Aleteia logoAleteia logo
Saturday 18 September |
Saint of the Day: Bl. Daudi Okelo and Bl. Jildo Irwa
home iconSpirituality
line break icon

Why Eastern Christians bless lakes, rivers and oceans


Alexey Malgavko | Sputnik | AFP

Philip Kosloski - published on 01/11/20

Around the feast of Epiphany, Orthodox and Byzantine Christians will bless the nearest source of "living water" in commemoration of Jesus' baptism.

While Roman Catholics are accustomed to the annual blessing of water at the Easter Vigil, Eastern Christians perform a similar ceremony on Epiphany. This particular feast day in the Eastern Church has multiple levels to it and one of those is the commemoration of Jesus’ baptism in the Jordan.

In addition to a solemn blessing of water within the church building, many Orthodox and Byzantine Christians will schedule a time to bless the nearest source of “living water,” whether it is a lake, river, or even the ocean.

According to one Byzantine parish, “In living our Christian faith we are entrusted with being stewards of all good that God gifts to us. And this includes creation itself. Since water is so vital, we should respect the sources of water, especially closest to us. In Eastern Europe where our ancestors held the tradition of blessing local water, the nearest source of water might have been a small river or stream.”

Orthodox priest Father Simon Thomas adds, “This service asks God to bless each person as well as everyone in the city and region. In most areas, the blessing continues to the main body of water in the area … water can be destructive and overpower a community through floods, hurricanes, and tsunamis. We ask God to bless the waters and keep the balance that leads to life.”

In some regions, such as Eastern Europe, an additional tradition involves the throwing (and retrieving) of a cross into the source of water, to symbolize Christ’s blessing of the Jordan River.

On the blog Greeker than the Greeksthe author offers a brief description of what unfolds.

The tradition is that

 a priest, surrounded by brave young men and boys, throws a cross into the sea, either from the harbor or from a boat at sea; the minute the cross leaves the priest’s hand, the divers jump into the freezing water to catch the cross. The lucky one who finds and returns the cross is blessed by the priest. As the cross is victoriously brought back, the priest releases a white dove, as a symbol of the holy spirit.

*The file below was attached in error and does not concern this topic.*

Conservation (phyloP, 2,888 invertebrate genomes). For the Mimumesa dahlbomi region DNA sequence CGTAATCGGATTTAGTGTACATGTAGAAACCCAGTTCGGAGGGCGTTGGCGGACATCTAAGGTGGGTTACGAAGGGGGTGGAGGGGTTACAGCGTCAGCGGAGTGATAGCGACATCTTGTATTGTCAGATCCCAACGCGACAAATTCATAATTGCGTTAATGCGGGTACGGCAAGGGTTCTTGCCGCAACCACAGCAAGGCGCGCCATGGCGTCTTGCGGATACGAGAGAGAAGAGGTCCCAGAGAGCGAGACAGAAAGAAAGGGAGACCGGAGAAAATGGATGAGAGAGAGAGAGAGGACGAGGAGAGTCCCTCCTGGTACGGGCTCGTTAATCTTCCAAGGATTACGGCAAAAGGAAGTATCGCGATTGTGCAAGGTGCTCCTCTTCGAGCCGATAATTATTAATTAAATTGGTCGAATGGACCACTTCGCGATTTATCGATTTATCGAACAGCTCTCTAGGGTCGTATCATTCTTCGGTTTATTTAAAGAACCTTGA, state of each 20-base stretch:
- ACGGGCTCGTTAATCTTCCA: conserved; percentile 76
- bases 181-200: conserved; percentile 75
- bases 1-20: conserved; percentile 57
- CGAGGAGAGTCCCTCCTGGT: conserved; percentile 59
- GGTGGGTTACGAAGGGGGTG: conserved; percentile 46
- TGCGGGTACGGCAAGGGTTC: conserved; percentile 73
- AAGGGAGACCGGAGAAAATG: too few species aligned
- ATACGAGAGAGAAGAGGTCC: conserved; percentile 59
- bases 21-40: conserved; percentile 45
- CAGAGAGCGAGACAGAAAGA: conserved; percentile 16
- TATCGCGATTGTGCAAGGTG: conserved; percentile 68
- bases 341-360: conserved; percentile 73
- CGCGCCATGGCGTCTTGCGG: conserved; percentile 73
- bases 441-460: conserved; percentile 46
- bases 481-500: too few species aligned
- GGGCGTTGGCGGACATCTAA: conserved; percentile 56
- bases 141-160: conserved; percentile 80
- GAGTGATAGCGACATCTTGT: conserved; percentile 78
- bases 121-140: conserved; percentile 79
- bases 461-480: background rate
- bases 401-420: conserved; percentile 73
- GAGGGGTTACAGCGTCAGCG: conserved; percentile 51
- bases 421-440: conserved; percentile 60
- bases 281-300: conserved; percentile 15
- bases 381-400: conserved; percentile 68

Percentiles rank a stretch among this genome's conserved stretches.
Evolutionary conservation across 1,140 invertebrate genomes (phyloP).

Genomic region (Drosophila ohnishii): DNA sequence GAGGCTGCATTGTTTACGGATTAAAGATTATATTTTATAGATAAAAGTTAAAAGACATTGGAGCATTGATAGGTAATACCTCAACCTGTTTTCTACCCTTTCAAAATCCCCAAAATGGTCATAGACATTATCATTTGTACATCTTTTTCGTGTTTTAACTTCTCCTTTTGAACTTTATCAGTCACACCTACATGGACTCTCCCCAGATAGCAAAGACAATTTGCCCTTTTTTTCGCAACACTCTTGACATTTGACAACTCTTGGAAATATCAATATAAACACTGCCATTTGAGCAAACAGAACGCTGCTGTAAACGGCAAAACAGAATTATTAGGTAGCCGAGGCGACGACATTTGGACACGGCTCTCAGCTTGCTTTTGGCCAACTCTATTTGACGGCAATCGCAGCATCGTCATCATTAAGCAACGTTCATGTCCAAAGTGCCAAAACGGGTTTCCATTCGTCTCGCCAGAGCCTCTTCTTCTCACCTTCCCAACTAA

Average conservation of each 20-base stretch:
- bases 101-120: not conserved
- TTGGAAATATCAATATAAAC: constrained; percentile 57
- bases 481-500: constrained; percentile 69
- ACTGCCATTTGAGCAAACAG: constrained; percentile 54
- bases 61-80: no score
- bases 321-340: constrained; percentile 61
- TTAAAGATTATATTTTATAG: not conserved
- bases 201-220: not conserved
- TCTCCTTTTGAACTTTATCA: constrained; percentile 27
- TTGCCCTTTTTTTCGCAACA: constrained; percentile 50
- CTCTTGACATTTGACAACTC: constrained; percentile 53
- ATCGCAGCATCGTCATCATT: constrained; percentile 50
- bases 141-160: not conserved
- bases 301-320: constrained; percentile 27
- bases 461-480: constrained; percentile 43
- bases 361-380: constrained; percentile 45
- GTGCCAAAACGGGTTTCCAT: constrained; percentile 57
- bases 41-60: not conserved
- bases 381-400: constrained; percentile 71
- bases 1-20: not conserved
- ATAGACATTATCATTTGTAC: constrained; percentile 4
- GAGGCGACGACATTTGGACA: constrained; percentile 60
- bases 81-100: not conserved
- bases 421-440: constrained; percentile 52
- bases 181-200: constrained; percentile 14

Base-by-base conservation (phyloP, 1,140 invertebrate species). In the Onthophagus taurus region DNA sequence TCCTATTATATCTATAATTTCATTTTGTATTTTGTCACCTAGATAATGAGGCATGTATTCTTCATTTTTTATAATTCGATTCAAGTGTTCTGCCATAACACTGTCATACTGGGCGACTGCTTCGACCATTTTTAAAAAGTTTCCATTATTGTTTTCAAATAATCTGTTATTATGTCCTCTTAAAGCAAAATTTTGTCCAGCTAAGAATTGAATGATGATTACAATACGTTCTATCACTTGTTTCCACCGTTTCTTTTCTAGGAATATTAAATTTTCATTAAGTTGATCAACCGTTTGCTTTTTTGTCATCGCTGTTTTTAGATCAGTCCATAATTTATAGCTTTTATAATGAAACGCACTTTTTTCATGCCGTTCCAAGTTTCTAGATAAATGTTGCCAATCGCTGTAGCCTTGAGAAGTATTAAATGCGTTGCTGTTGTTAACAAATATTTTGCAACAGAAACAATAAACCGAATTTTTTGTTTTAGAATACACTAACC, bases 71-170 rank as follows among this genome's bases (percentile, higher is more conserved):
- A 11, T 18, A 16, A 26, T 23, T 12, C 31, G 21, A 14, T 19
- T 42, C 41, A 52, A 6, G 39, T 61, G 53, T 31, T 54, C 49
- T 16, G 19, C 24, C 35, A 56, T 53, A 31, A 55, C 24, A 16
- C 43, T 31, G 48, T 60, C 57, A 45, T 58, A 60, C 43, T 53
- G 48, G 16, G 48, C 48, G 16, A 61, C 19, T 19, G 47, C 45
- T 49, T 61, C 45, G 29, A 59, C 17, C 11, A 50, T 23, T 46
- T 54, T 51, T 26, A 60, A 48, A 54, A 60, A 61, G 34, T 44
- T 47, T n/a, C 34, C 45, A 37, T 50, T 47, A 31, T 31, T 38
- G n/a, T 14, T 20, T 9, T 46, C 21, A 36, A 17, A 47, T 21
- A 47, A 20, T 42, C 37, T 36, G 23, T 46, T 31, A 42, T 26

This tradition is carried out to commemorate the baptism of Christ and to bless the waters.

Often a rope will be tied around the cross in places where a dive into the water would be dangerous.

The tradition is a beautiful one with rich symbolism behind it, helping the Christian faithful recall Jesus’ baptism in a very powerful way.


Read more:
Here are the 12 “Great Feasts” that Eastern Christians celebrate each year


Read more:
Looking for an alternative meal prayer? Here is how many Eastern Christians bless their food

Devotions and Feasts

Support Aleteia!

If you’re reading this article, it’s thanks to the generosity of people like you, who have made Aleteia possible.

Here are some numbers:

  • 20 million users around the world read every month
  • Aleteia is published every day in seven languages: English, French, Italian, Spanish, Portuguese, Polish, and Slovenian
  • Each month, readers view more than 50 million pages
  • Nearly 4 million people follow Aleteia on social media
  • Each month, we publish 2,450 articles and around 40 videos
  • We have 60 full time staff and approximately 400 collaborators (writers, translators, photographers, etc.)

As you can imagine, these numbers represent a lot of work. We need you.

Support Aleteia with as little as $1. It only takes a minute. Thank you!

Daily prayer
And today we celebrate...

Top 10
Kathleen N. Hattrup
Pope considers what to do with pro-abortion Catholic politicians
Philip Kosloski
How receiving Holy Communion can drive away demons
Berthe and Marcel
Lauriane Vofo Kana
This couple has the longest marriage in France
Philip Kosloski
Why is the feast of the Holy Cross celebrated on September 14?
Mathilde De Robien
How a lost masterpiece of sacred art was discovered thanks to chi...
Kathleen N. Hattrup
On same-sex unions, Pope says Church doesn’t have power to change...
Philip Kosloski
This prayer to St. Anthony is said to have “never been known to f...
See More
Get Aleteia delivered to your inbox. Subscribe here.